in ,

Current debt profile neither worrisome nor comforting: FC Chairman


New Delhi, Sept 13: India should take credible steps to return to the path of fiscal rectitude once the COVID pandemic is over, 15th Finance Commission Chairman N K Singh said on Monday.

Stating that the country’s current debt profile is neither worrisome nor comforting, he said people have to be mindful of the debt situation while seeking more fiscal stimulus.

To mitigate the impact of the pandemic on the economy, the government and the RBI came out with a series of packages totalling around Rs 30 lakh crore, or 15 per cent of the GDP.

Speaking at the CSEP-World Bank Seminar on fiscal governance, Singh said, “If you look at the total fiscal stimulus of the… government which is upwards of 12-13 per cent, when some people advocate greater fiscal stimulus, I think we need to be careful.”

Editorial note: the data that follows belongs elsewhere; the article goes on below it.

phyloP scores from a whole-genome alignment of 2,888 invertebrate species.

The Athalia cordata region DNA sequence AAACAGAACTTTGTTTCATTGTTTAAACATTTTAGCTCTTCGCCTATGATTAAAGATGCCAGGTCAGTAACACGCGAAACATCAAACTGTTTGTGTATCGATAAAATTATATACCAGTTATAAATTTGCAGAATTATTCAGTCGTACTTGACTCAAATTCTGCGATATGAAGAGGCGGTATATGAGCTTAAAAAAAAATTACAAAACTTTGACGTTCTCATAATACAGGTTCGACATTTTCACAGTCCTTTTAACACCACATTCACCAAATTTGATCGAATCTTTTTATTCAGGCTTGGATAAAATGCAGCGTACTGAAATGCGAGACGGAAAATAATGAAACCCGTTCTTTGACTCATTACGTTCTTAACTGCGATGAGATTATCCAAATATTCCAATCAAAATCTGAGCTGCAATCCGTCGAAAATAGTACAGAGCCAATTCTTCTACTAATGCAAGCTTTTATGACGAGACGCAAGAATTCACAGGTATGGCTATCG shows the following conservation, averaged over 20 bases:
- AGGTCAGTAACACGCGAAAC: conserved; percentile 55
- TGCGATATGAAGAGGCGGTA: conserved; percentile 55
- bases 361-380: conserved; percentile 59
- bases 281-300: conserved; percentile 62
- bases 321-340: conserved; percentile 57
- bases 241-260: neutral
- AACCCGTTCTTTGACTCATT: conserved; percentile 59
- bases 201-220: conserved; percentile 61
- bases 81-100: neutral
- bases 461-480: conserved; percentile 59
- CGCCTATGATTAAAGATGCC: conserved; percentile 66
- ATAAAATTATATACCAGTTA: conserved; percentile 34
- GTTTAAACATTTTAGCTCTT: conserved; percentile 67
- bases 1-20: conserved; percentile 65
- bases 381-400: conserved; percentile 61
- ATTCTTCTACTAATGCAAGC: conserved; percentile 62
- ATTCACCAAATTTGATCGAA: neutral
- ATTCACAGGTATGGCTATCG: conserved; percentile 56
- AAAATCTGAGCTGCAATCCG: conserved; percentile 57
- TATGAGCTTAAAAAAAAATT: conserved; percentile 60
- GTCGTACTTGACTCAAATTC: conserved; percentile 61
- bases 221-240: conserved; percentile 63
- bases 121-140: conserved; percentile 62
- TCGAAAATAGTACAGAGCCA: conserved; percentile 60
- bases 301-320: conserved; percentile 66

“Also, we need to be mindful that if you look at the general debt programme, the debt profile is not worrisome but it does not give you comfort. Therefore, this issue of the timing of the next steps in fiscal policies is an issue which is somewhat debatable,” he noted.

The gross borrowing from the market for the current fiscal would be around Rs 12 lakh crore. The Budget has pegged fiscal deficit at 6.8 per cent for this fiscal, down from 9.5 per cent of the GDP in the last financial year.

High debt-to-GDP ratio of around 90 per cent has been flagged by various rating agencies.

Highlighting that this might not be the right time to talk about fiscal tightening, Singh said “but I think it is recognised that once the pandemic is behind us, we certainly will need to have credible steps to return to the path of greater fiscal rectitude. Are we preparing ourselves adequately?”

India’s fiscal deficit in 2020-21 fiscal stood at 9.3 per cent of GDP, 0.2 per cent lower than the revised estimate of 9.5 per cent. The Budget 2020-21, presented before the COVID-19 lockdowns, had set a fiscal deficit target of 3.5 per cent of GDP.

As per the glide path for fiscal consolidation announced in Budget 2021-22, the government plans to bring down the fiscal deficit to 4.5 per cent of gross domestic product (GDP) by 2025-26 fiscal.

Leave a Reply

Your email address will not be published. Required fields are marked *



August retail inflation eases to 5.3% from 5.59% in July: Govt

Man falls from walnut tree in Uri, dies